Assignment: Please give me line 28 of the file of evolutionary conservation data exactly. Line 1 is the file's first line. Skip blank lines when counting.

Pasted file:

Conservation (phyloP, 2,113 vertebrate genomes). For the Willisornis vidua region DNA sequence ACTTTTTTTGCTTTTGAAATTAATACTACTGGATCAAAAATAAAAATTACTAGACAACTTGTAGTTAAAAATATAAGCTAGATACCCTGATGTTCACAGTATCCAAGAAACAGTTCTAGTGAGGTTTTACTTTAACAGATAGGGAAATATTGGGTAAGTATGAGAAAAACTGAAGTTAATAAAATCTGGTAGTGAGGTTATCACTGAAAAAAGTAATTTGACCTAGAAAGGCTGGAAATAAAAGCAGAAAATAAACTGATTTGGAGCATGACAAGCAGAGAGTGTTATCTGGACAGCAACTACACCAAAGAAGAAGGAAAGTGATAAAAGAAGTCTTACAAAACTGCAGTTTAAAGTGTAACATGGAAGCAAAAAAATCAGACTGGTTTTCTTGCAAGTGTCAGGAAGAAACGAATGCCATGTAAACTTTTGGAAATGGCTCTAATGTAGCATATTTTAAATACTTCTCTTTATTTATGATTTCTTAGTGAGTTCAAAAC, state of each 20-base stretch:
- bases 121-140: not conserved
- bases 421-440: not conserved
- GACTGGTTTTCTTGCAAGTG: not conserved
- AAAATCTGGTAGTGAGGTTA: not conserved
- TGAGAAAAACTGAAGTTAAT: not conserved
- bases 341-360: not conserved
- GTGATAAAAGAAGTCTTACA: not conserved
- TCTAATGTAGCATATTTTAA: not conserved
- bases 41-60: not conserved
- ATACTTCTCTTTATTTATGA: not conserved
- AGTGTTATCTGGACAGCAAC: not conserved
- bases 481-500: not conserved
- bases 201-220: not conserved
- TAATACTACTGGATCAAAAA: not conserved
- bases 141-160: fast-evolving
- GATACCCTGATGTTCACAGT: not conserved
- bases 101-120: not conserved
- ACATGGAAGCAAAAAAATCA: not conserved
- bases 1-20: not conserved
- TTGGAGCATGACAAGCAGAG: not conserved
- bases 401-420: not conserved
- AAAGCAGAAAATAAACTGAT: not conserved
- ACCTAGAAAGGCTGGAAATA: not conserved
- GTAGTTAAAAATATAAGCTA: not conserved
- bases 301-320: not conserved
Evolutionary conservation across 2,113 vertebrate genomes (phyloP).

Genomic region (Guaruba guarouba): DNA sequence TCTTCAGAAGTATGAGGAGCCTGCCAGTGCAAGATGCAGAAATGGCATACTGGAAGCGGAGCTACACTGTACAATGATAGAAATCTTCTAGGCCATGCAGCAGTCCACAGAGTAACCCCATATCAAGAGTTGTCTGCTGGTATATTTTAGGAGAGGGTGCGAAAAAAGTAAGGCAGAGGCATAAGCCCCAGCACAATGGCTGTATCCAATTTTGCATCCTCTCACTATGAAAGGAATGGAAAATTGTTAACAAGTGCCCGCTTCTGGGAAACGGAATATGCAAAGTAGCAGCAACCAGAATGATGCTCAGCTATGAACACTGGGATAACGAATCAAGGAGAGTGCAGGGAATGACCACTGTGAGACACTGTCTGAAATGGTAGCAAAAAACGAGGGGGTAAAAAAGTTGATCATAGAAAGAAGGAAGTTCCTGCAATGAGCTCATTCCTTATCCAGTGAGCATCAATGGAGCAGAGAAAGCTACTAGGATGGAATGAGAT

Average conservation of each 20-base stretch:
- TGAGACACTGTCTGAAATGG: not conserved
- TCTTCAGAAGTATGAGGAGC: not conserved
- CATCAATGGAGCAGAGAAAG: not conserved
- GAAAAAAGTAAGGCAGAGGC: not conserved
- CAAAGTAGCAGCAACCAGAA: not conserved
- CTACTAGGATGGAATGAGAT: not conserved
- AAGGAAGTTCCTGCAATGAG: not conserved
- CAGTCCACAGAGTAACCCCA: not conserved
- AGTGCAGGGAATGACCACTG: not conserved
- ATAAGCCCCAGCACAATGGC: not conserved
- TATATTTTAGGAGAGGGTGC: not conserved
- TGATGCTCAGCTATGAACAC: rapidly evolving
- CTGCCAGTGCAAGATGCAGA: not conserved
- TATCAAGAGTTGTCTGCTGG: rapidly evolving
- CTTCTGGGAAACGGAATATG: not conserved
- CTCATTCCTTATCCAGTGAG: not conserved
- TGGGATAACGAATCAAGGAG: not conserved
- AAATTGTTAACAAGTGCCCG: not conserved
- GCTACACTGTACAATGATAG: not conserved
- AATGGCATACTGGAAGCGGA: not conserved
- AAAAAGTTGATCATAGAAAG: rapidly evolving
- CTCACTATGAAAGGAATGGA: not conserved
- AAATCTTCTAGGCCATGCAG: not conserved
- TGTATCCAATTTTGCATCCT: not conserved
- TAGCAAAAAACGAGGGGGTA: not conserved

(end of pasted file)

Genomic region (Guaruba guarouba): DNA sequence TCTTCAGAAGTATGAGGAGCCTGCCAGTGCAAGATGCAGAAATGGCATACTGGAAGCGGAGCTACACTGTACAATGATAGAAATCTTCTAGGCCATGCAGCAGTCCACAGAGTAACCCCATATCAAGAGTTGTCTGCTGGTATATTTTAGGAGAGGGTGCGAAAAAAGTAAGGCAGAGGCATAAGCCCCAGCACAATGGCTGTATCCAATTTTGCATCCTCTCACTATGAAAGGAATGGAAAATTGTTAACAAGTGCCCGCTTCTGGGAAACGGAATATGCAAAGTAGCAGCAACCAGAATGATGCTCAGCTATGAACACTGGGATAACGAATCAAGGAGAGTGCAGGGAATGACCACTGTGAGACACTGTCTGAAATGGTAGCAAAAAACGAGGGGGTAAAAAAGTTGATCATAGAAAGAAGGAAGTTCCTGCAATGAGCTCATTCCTTATCCAGTGAGCATCAATGGAGCAGAGAAAGCTACTAGGATGGAATGAGAT